Cubs relievers posted a 3.98 ERA last season (No. 8 in MLB), but that number is deceiving. The bullpen was OK in low and medium-leverage spots — as defined by FanGraphs — posting a 3.19 ERA (tied for No. 2 in MLB). But in high leverage spots, they sported a woeful 7.92 ERA (No. 24 in MLB) and a 15.4 percent walk rate (tied for last in MLB).

"It was a real interesting year in the 'pen," Cubs president Theo Epstein said at his end-of-season press conference. "Our inability to pitch in high-leverage situations was a clear problem and was a contributing factor — we had the third-worst record in all of baseball behind just the Tigers and Orioles in combined 1 and 2-run games.

"Our inability to pitch in high-leverage moments kind of haunted us throughout the year, and that’s something that I have to do a better job of finding options for."

Those walks often spelled doom for the Cubs. Fans remember all too well the three-straight free passes Steve Cishek handed out on Sept. 10 against the Padres, the final of which was a walk-off (literally). David Phelps and Cishek combined to walk three-straight Cardinals on Sept. 20, two of whom came around to score. The Cubs lost that game 2-1; there are plenty more similar instances.

Harris, meanwhile, walked 14 batters (6.1 percent walk rate) in 2019 — 15 if you count the one he allowed in 12 postseason appearances. His career walk rate is 6.2 percent.

Four Cubs late-inning relievers are free agent this winter in Cishek, Brandon Kintzler, Brandon Morrow and Pedro Strop. Cishek and Kintzler had solid 2019 seasons, while Strop had his worst season as a Cub. Morrow hasn’t pitched since July 2018, but he and the Cubs are working on a minor league deal, according to WSCR’s Bruce Levine. Strop has expressed his desire to return next season.

Harris regressing in 2020 is a concern. Relievers are the most volatile players in baseball, and Harris could see his performance sag in 2020 after pitching an extra month last season. Teams will have to trust his track record and assume a regression isn't forthcoming.

But assuming Cishek, Kintzler, Morrow and Strop all won’t return in 2020, the Cubs have a couple late-inning relief vacancies. Harris is one of the better available options, and he’d help the Cubs cut down on the walks dished out by their bullpen.

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Cubs add reliever Daniel Winkler in another low-risk, high-reward move


Cubs add reliever Daniel Winkler in another low-risk, high-reward move

The Cubs have made another low-risk gamble on a bullpen arm.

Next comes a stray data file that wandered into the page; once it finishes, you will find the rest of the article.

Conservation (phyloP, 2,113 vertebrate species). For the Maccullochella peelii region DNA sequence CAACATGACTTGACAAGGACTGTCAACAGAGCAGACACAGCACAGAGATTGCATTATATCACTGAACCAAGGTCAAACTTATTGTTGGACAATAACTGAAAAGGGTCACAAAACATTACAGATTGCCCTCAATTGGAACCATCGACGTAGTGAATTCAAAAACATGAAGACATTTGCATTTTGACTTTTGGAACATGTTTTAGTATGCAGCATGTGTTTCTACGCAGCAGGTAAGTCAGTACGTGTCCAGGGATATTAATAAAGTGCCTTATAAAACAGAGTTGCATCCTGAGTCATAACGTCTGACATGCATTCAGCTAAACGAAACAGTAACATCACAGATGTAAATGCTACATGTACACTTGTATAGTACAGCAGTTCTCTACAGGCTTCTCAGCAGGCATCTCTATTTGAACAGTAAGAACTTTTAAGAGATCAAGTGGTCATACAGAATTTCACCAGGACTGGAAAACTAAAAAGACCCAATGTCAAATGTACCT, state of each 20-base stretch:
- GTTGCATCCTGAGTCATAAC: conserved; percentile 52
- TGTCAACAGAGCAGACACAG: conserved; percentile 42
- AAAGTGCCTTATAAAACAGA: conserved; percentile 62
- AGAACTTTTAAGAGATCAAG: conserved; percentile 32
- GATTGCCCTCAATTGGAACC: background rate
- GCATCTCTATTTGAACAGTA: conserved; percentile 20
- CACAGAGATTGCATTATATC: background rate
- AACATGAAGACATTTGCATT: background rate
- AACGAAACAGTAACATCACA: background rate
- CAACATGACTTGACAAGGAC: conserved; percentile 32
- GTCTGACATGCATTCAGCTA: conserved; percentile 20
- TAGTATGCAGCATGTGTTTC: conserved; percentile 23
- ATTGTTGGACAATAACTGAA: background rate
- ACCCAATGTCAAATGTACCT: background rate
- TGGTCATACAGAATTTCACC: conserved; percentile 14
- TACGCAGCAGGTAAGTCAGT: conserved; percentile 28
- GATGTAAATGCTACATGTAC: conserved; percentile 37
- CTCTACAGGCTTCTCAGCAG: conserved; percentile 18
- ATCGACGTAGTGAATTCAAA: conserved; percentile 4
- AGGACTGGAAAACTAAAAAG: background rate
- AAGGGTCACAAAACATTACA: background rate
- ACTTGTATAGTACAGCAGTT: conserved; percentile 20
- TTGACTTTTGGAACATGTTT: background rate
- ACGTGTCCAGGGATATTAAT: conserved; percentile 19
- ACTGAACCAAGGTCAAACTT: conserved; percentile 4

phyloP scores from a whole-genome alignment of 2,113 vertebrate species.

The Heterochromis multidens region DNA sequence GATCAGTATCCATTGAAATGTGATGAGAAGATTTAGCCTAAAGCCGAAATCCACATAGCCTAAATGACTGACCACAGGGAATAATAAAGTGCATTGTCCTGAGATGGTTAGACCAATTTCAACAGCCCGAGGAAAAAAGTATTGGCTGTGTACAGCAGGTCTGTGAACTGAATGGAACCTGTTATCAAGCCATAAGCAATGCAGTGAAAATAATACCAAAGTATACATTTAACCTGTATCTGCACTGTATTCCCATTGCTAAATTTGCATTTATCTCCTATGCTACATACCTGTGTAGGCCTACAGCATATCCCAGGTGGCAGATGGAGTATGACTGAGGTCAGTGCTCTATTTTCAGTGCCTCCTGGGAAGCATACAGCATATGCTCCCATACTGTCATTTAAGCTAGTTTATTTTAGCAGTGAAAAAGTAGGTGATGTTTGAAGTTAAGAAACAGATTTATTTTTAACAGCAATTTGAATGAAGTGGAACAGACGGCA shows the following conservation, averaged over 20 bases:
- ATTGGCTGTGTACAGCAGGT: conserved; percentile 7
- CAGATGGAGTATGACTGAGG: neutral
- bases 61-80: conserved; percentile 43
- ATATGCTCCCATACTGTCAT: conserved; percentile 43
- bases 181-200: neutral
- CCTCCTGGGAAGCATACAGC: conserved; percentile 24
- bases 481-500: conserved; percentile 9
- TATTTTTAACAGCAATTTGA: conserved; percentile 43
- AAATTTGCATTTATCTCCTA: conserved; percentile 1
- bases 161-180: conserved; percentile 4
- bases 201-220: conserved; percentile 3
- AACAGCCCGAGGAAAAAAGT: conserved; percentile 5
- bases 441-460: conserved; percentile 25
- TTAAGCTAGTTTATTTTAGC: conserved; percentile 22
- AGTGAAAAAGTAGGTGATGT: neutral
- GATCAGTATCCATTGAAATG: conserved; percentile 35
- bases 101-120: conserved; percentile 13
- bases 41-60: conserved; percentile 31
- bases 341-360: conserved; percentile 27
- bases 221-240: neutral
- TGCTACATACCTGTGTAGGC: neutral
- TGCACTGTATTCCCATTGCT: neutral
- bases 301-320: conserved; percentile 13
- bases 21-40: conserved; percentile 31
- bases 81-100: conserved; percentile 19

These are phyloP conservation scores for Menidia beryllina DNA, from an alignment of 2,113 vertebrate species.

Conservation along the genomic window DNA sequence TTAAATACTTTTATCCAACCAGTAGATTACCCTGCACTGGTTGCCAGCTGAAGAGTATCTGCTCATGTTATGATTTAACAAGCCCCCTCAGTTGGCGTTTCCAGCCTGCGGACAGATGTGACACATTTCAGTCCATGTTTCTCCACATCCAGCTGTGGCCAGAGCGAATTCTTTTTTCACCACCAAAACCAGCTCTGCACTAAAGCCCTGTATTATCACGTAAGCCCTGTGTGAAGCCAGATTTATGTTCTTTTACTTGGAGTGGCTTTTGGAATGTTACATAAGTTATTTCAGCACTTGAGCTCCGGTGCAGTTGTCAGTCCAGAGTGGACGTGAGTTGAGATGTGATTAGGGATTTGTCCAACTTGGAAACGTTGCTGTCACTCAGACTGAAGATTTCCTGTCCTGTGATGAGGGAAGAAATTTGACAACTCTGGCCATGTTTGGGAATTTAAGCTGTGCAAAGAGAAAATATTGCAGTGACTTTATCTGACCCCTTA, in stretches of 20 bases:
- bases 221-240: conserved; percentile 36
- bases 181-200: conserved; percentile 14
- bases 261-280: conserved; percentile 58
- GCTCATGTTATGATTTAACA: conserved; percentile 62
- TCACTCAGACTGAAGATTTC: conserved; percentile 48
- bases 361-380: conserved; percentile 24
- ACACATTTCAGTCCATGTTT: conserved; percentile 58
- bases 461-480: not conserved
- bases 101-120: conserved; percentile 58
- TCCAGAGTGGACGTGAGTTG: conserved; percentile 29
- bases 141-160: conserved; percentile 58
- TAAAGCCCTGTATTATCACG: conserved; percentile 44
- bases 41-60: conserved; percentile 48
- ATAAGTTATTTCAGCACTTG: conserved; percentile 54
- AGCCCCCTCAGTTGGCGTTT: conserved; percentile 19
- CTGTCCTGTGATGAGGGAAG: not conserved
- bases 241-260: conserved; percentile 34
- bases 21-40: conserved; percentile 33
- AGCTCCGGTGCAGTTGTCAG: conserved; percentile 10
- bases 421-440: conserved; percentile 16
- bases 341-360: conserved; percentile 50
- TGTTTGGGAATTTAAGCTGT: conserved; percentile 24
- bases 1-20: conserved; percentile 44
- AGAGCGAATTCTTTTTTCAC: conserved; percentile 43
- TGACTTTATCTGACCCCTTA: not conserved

Friday, the Cubs announced they've signed right-hander Daniel Winkler to a one-year deal worth $750K. The deal is a split contract, meaning Winkler will earn a different salary in the major leagues than if he gets sent to the minor leagues. He has one minor league option remaining. 

Winkler, an Effingham, Ill. native holds a career 3.68 ERA, 3.65 FIP, 1.176 WHIP and 10.3 K/9 in 117 games (100 1/3 innings). He spent 2015-19 with the Atlanta Braves, undergoing Tommy John surgery in June 2014 and another elbow surgery in April 2017. The Braves dealt him to the San Francisco Giants at the 2019 trade deadline for closer Mark Melancon.

Winkler posted a 4.98 ERA in 27 big league games last season and a 2.93 ERA in 30 minor league games. His best MLB season came with the Braves in 2018, as he made a career-high 69 appearances and posted a 3.43 ERA, striking out 69 batters in 60 1/3 innings.

The Cubs entered the offseason in search of bullpen upgrades following a rough 2019. That search includes finding pitchers who may not have long track records, but qualities demonstrating their ability to make an impact at the big-league level. In this case, Winkler possesses solid spin rates on his cutter, four-seamer and curveball, meaning he induces soft contact and swings and misses.

“We need to keep unearthing pitchers who we acquire for the right reasons, we work well with and have the physical and mental wherewithal to go out and miss a lot of bats,” Cubs president Theo Epstein said at his end-of-season press conference, “which is something we didn’t do a lot of — although we did increasingly in the second half with this pitching group — and find more guys who can go out and pitch in high-leverage spots."

The Cubs were successful in unearthing arms last season, acquiring Rowan Wick and Brad Wieck from the Padres in separate deals. They recently acquired Jharel Cotton from the Oakland A’s in a similar buy low move.

Not every pitcher will be as successful as the Wi(e)cks were last season, but the Cubs must continue making low-risk bullpen moves. At the best, they find a legitimate relief arms; at the worst, they move on from a low-cost investments.